Sunday, October 31, 2010

Dabbling in the leafmould

I haven't re-ignited my love affair with Autumn but I have, at least, recovered a fondness for it. To celebrate the realisation I started the day with crumpets laden with my sister's home-made rowan jelly. I supplied the rowan berries a couple of years ago; this year's crop is in my freezer ready for her. It's a good job that I got a couple of bags full when I did: on the Sunday the tree was ablaze with orange berries, with odd bits of green leaf poking out here and there when the wind blew, by the following Saturday there was nary a one to be seen. Half a dozen blackbirds scoffed the lot, in between chasing each other noisily round the branches. I also have the Himalayan rowan, Sorbus hupehensis, which the blackbirds generally leave alone and which are usually festooned with pearly white berries right up to the middle of January when the mistle thrushes finally cotton on to them. They'll find meagre pickings this year as the blackbirds have scoffed the lot already. Some or other wise old weather-beaten sage would read much into this. I just think the blackbirds had a good breeding season and raised a brood of greedy hooligans. For some reason all of them ignore the roadside hawthorn just down the road and every Spring we're treated to a red and white confection of haws and mayflowers.


Each morning is heralded by a cacophony of starlings, with the robin and the wren chucking in their two penn'orth to make sure we don't forget they're around. Between the motorway, the airport and things with feathers there's not a lot of hope for a quiet life round here.

In the garden long enough to fill the bird feeders, plant some more bulbs and set to digging out some of the brambles. If you live by a railway line brambles, rosebay and sycamores are a fact of life. Years of experience have taught me that a sturdy pair of gardening gloves covered by a thick pair of acid-proof latex gauntlets (my brother's in the chemical industry) give me a good enough grip on a bramble stem to be able to drag the plant out of the ground with my only getting two or three deep scratches. A similar arrangement works for weeding through the gooseberry bush.

A short interlude while I watch a mixed tit flock arrive in the garden. Coal tits are harbingers of winter round here. The pair in this flock are freshly-moulted and finely dark olive grey with pale pink bellies. There's only four or five long-tailed tits, which is a bit of a worry as there was a family flock of fifteen during the summer.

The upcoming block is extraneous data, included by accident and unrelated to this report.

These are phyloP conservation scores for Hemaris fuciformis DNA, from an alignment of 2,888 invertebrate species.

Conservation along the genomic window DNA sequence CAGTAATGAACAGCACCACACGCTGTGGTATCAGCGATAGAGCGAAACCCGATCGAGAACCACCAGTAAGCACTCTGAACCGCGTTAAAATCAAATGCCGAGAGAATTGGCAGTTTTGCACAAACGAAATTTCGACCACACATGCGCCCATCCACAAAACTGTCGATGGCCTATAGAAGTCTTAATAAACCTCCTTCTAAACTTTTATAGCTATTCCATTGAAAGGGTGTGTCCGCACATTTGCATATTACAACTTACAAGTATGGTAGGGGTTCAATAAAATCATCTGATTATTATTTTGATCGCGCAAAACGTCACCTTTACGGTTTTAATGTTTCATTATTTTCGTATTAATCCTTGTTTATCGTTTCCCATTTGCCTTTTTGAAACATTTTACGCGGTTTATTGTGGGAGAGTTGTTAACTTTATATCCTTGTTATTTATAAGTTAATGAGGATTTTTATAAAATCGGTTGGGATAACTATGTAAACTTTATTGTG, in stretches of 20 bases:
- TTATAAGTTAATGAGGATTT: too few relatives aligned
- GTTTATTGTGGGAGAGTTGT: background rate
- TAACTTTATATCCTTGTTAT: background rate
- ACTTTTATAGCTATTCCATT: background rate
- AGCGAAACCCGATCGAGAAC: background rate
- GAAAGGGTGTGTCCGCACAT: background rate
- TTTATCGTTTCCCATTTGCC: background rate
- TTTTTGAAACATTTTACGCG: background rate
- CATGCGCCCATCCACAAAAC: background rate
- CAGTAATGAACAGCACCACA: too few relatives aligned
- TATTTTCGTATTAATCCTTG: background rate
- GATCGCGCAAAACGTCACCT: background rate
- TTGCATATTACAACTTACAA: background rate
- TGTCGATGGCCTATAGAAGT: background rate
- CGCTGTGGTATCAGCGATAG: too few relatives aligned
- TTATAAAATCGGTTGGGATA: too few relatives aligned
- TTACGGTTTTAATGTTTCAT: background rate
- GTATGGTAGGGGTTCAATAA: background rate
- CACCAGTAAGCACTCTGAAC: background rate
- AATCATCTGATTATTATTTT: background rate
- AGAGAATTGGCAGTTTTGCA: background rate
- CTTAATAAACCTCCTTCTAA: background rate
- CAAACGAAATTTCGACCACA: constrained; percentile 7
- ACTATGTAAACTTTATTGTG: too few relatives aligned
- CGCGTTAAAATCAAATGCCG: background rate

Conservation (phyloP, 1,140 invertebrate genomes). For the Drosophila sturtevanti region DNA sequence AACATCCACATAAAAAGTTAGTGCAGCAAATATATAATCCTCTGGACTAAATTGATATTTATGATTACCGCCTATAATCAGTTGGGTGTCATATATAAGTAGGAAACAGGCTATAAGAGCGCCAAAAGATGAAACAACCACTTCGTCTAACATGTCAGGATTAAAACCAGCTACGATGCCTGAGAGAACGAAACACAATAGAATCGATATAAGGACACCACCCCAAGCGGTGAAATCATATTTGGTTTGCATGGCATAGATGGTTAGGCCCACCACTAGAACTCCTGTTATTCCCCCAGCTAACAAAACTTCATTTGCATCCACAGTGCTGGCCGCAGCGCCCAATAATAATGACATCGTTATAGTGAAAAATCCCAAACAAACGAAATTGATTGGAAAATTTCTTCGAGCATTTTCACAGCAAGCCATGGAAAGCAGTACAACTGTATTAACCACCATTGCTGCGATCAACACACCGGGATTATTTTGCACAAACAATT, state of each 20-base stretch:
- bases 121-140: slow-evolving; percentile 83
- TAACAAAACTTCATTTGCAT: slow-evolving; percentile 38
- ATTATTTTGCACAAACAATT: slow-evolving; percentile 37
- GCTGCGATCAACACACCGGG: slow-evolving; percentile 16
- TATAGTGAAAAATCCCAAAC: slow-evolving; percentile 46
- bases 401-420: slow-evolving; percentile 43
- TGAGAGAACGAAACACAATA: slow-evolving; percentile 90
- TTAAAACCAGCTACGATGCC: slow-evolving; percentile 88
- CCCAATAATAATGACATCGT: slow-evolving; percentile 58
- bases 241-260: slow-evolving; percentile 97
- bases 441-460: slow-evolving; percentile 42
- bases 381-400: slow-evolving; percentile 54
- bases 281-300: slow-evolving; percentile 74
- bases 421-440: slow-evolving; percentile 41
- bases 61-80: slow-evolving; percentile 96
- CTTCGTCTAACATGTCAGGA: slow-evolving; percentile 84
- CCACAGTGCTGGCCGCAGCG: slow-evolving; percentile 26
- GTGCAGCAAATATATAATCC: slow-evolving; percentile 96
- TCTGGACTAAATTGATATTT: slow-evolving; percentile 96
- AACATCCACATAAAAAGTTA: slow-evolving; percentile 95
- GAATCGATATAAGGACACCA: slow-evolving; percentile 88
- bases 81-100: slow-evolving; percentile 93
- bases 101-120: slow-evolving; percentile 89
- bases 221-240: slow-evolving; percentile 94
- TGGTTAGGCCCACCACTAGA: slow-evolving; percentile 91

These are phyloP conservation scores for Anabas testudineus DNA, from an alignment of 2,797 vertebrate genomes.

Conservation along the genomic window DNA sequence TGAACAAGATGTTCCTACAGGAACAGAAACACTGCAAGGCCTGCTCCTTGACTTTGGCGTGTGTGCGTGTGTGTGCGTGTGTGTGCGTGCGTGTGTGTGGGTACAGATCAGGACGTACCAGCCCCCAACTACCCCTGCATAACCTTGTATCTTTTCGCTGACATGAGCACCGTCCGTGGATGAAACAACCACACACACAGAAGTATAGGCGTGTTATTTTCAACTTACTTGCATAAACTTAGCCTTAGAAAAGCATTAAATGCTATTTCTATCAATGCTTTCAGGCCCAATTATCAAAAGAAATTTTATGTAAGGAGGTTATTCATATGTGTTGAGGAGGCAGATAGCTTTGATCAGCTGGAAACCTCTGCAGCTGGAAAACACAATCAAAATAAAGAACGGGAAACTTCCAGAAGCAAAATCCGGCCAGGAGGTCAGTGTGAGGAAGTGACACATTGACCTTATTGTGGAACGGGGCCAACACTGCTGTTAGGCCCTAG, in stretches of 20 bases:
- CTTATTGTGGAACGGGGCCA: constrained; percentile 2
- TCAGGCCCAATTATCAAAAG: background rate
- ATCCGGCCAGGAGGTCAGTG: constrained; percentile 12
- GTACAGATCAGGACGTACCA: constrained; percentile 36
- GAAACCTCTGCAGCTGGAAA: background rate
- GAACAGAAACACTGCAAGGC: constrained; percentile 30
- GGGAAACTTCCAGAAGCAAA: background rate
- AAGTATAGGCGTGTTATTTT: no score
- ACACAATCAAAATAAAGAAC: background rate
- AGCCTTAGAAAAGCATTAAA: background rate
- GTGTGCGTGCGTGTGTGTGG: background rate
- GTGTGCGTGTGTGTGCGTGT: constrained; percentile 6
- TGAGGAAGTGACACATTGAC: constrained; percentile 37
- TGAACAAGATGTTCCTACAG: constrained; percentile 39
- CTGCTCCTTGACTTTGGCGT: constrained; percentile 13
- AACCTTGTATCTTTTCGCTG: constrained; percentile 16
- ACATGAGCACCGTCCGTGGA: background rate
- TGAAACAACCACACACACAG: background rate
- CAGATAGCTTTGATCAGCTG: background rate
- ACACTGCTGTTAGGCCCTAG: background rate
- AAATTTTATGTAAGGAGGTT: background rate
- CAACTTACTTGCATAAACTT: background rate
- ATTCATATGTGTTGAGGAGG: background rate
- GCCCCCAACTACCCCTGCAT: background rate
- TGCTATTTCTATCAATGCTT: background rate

I should enjoy it while I can, I suppose.

10 comments:

Gaw said...

Kevin, talking of dabbling, I wonder whether you'd be interested in contributing to The Dabbler? I'd love to read your '6 Clicks' (see the site at www.thedabbler.co.uk for details)... Not to worry, however, if the garden is swallowing all your free time!

Kevin Musgrove said...

Thanks for the invite, Gareth. Consider it done. I've rather over-committed myself to a pile of library-related writings-up so this would be a nice antidote.

moreidlethoughts said...

And while you are enjoying it...so am I. Thankyou for the prod along Memory LAne.

Gaw said...

Lovely. The contact details are on the site, Kev.

nursemyra said...

I love gooseberries. do you make jam with them too?

Scarlet Blue said...

a family flock of fifteen

I've tried reading this out loud and it comes out as: A family flock of fliffleen...

A robin flew into my window the other day, but it only suffered minor concussion.
Sx

Pat said...

Scarlet : more tonic - less gin :)
We are plagued with hazels seeding, a bit of bind weed, the fearsome ground elder and shumac trees.
I wonder if rowan berries take gallons of sugar? I imagine them being a touch bitter. Lucky you to have such a kind sister.

Lulu LaBonne said...

I have jelly envy, something I plan to make every year and don't get round to.

I love autumn - but it's too short (probably like all the best affairs)

Madame DeFarge said...

I would like your garden please. Do you deliver?

Kevin Musgrove said...

moreidlethoughts: no problem, thank you!

Ta Gaw!

nursemyra: I've not had enough off this bush yet. I fry them with bacon and a spot of vinegar. (Note to self: buy sister a goosegog bush for her birthday)

Scarlet; no need to be staring into a full bus to get the full effect.

Pat: ah yes, hazel seedlings...

1lb sugar to 1 pint juice once you've boiled and strained the berries. It's nice and tart, just like a good crab apple jelly.

Lulu: I don't have the patience. Neither has my sister nut she once she gets into the mood...

Madame DeF: I may have time for garden design next year. ;-)